The story of Pukar was based on two separate phantasmagorias, set the harsh Mughal Emperor Jehangir’s court (played by Chander Mohan). The first involved Mangal Singh (Sadiq Ali) and Kanwar (Sheela) in which a violent feud raged between their families, and the second related to Emperor Jehangir and the Empress Nur Jehan (Naseem Bano). History also tells us that as Prince Saleem, Jehangir manoeuvred the murder of Sher Afghan, the Governor of Bengal in Mughal India to allow him to marry his beautiful widow . History also reveals that the Emperor Akbar, after coming to know of his son’s deep interest in Nur Jehan had her hastily married her to Sher Afghan to keep her away from Prince Saleem. This aspect of history was totally ignored by the producer/director Sohrab Modi and his scriptwriter Kamal Amrohi.
As the story develops in the film, Mangal kills the brother and father of his lover. Mangal’s father, the loyal Rajput chieftain Sangram Singh (played by Modi) captures his son, presenting him before Emperor Jehangir, who condemns him to death. Jehangir’s claim that the law knew no distinction of class is put to test when a washerwoman (Sardar Akhter) accuses Queen Nur Jehan of having inadvertently killed her husband during a hunt. Emperor Jehangir offers his own life but the washerwoman magnanimously forgives him. The Empress and the Emperor in turn pardon Mangal Singh, thus unwittingly proving that class position did count after all. Their acts also obliquely suggest that the death penalty should never have been applied. The film became known mainly for its spectacular scenes of palace grandeur and the bewitching beauty of Naseem Bano.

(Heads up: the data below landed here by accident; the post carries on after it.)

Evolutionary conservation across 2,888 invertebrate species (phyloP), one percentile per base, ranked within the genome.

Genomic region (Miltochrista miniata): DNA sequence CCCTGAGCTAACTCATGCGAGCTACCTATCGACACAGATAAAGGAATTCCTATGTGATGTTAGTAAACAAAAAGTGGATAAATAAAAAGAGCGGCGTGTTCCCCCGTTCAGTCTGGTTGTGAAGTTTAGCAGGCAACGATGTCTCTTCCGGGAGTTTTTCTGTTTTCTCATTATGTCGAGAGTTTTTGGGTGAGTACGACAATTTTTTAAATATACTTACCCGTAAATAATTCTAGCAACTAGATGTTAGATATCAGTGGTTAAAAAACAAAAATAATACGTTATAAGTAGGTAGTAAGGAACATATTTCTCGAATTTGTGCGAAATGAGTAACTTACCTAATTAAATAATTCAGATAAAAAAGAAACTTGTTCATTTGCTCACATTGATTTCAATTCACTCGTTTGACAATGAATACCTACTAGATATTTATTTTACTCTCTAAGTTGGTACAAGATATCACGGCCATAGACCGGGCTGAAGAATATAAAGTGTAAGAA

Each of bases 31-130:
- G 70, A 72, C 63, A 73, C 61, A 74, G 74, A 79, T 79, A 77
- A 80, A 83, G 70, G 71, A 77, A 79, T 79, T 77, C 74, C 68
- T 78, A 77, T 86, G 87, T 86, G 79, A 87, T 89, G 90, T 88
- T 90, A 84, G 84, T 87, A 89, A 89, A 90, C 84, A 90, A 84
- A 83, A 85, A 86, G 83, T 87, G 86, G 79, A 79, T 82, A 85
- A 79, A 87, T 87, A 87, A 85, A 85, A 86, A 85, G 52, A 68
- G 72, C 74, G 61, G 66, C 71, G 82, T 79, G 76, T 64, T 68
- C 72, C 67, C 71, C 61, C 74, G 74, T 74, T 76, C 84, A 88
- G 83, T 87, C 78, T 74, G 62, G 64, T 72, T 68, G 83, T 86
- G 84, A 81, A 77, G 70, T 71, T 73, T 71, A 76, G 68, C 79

Saadat Hassan Manto in his book Ganjay Farishtey has nostalgically written lovingly about Naseem Bano and how Prince Moazam Jah, the heir apparent of the largest princely state of Hyderabad in British India had wooed her. Before her marriage to Mian Ehsan of Taj Mahal Pictures, Naseem Bano was, according to Manto, taken to Hyderabad with the consent of her mother Shamshad Bai. However, she realised after a couple of years later that her daughter would be choked to death if left in Hyderabad. Through a shrewd move, she deceived the Prince and took Naseem Bano back to the freedom of Bombay City, where she rejoined the film industry. Manto also refers to a “poster war” that later ensued between Naseem Bano and Prince Moazam Jah. During the shooting of producer Mian Ehsan’s first movie Ujala Cupid’s arrow struck both Naseem Bano and Mian Ehsan culminating in their marriage, which was solemnized in New Delhi away from the hustle and bustle of Bombay.
Prechehra Naseem Bano was born in Delhi, where her mother of Punjabi descent (from Amritsar) brought her up. In her childhood Naseem learned to speak Punjabi from her maternal grandmother from Amritsar. The once heartthrob of millions in the Sub-continent, Naseem Bano died on June 18, 2002 in Mumbai almost unsung and unnoticed by the film industry which she had served with distinction – Saeed Malik